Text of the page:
VLANd concepts

VLANd is designed to manage a set of switches and allow for simple cross-vendor VLAN control. To accomplish this, it models 4 different concepts:


VLANd is fundamentally designed to control VLANs using port-based mappings, so the port is the most important concept for VLANd. All switches, trunks and VLANs are defined by the ports that they use/contain. All of the core APIs for using VLANd to change the setup of a network take a port ID as an argument.

Ports have multiple attributes that are tracked by the system:

  • the port ID (a unique number to identify the port within the system). All port-related API commands will need the port ID as a reference.
  • the name of the port (as identified by the switch software - see port numbering)
  • the number of the port (the simple numeric index of the port as listed by the switch software - see port numbering)
  • the switch ID (to track which switch a port belongs to)
  • two state flags:
    • is the port locked? (see Locking ports for more details)
    • is the port in trunk mode? (i.e. should it see all traffic for all VLANs? If not, it is described as access mode. See Port modes for more details.)
  • two VLAN IDs:
    • the current VLAN ID (the VLAN that the port is currently part of, if the port is in access mode)
    • the base VLAN ID (an alternative VLAN that the port can easily be reverted to, if the port is in access mode. See Base VLANs for more details.)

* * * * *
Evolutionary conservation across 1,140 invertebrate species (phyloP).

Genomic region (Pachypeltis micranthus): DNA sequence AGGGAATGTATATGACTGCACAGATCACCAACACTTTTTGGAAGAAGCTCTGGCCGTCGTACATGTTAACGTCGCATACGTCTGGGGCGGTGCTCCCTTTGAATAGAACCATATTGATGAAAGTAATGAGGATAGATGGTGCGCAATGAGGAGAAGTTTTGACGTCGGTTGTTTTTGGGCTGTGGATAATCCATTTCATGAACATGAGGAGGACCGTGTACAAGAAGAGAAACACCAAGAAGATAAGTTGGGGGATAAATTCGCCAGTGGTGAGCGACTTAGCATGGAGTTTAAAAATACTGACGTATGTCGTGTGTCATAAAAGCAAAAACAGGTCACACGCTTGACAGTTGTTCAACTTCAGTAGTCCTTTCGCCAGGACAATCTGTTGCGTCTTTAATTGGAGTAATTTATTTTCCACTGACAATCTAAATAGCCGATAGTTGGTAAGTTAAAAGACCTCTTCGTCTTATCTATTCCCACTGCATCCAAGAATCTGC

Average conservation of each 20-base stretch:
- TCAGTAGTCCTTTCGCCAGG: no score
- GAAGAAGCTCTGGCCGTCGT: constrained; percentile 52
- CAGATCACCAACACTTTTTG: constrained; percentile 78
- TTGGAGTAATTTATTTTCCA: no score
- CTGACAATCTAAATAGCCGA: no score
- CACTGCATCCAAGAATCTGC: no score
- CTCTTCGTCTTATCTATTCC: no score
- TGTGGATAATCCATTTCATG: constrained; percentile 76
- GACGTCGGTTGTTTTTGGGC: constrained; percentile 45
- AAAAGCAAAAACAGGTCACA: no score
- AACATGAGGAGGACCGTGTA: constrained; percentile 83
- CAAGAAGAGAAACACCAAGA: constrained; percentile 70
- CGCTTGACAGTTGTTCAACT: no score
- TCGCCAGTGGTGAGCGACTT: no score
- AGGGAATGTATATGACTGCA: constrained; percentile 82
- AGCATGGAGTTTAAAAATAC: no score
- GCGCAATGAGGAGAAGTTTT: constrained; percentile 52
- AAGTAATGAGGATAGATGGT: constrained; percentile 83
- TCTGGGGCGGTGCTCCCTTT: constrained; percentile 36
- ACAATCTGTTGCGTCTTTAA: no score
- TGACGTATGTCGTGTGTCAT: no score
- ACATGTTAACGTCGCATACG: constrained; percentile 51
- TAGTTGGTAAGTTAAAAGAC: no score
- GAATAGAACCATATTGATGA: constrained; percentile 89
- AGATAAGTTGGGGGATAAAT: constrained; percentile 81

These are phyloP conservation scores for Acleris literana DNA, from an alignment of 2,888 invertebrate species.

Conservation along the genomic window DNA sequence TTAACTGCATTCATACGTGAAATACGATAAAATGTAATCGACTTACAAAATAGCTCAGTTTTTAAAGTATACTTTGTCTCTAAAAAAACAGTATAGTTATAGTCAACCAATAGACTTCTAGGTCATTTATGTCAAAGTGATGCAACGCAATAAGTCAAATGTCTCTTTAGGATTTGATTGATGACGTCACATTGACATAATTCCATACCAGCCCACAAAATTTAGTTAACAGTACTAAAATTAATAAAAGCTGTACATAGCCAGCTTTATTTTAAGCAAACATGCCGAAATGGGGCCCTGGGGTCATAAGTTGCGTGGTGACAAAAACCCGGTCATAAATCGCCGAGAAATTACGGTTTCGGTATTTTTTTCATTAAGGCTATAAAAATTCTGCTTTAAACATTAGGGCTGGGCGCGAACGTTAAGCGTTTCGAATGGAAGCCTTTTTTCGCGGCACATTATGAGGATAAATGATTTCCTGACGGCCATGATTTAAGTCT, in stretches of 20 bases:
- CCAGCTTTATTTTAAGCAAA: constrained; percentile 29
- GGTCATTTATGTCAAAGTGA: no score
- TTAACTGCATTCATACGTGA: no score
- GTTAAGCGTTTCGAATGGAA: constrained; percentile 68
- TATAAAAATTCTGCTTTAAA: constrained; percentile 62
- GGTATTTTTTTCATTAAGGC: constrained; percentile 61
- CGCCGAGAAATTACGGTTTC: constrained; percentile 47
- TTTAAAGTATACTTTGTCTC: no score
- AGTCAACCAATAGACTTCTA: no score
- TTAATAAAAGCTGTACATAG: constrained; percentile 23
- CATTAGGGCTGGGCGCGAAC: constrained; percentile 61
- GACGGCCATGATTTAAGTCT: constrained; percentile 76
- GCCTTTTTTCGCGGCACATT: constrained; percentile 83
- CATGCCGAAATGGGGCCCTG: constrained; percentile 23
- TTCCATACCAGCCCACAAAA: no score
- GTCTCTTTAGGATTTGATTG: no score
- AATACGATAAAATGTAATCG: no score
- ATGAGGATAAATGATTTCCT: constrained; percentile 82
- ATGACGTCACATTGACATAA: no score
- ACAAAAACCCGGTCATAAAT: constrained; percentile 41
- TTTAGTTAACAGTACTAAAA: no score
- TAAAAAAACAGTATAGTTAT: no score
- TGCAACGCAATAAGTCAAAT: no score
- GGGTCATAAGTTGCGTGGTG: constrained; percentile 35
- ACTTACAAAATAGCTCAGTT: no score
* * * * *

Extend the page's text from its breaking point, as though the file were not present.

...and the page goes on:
• the trunk ID - if the port is part of a trunk, track which trunk. Used only for the visualisation interface so far.

Locking ports

As a safety feature when working with VLANd, ports can be marked as locked by the admin. Once a port is locked, VLANd will refuse to apply any other changes to that port (e.g. changing the current VLAN, os switching the port mode) until it is unlocked. It’s recommended to use this feature to stop accidentally changing the configuration of ports where infrastructure devices (e.g. UPS, the server running VLANd) are connected.

Port modes

Different vendors and different switches have different ways of describing how ports are configured when working with VLANs. VLANd simplifies the possible configuration to allow interoperability between different devices. Some devices are much more capable and can do much more advanced things with powerful control of packet flow, but VLANd does not support this.

The simple terms chosen here will not necessarily match up with the documentation for any given switch, for similar reasons.

  • A port in access mode is configured to work with one specific VLAN only. All traffic from a device connected to that port (sometimes described as ingress) will be tagged with that VLAN. All traffic leaving via the same port will have the VLAN tag removed. Traffic to/from any other VLANs will be filtered.

    All normal devices should be connected to access ports.

  • A port in trunk mode is configured to work with all VLANs. The switch will not make any modifications to the packets passing through this port, either ingress or egress. All traffic for all VLANs will pass through this port. Connections between switches therefore need to be in trunk mode to allow for traffic on all VLANs to propagate to all switches.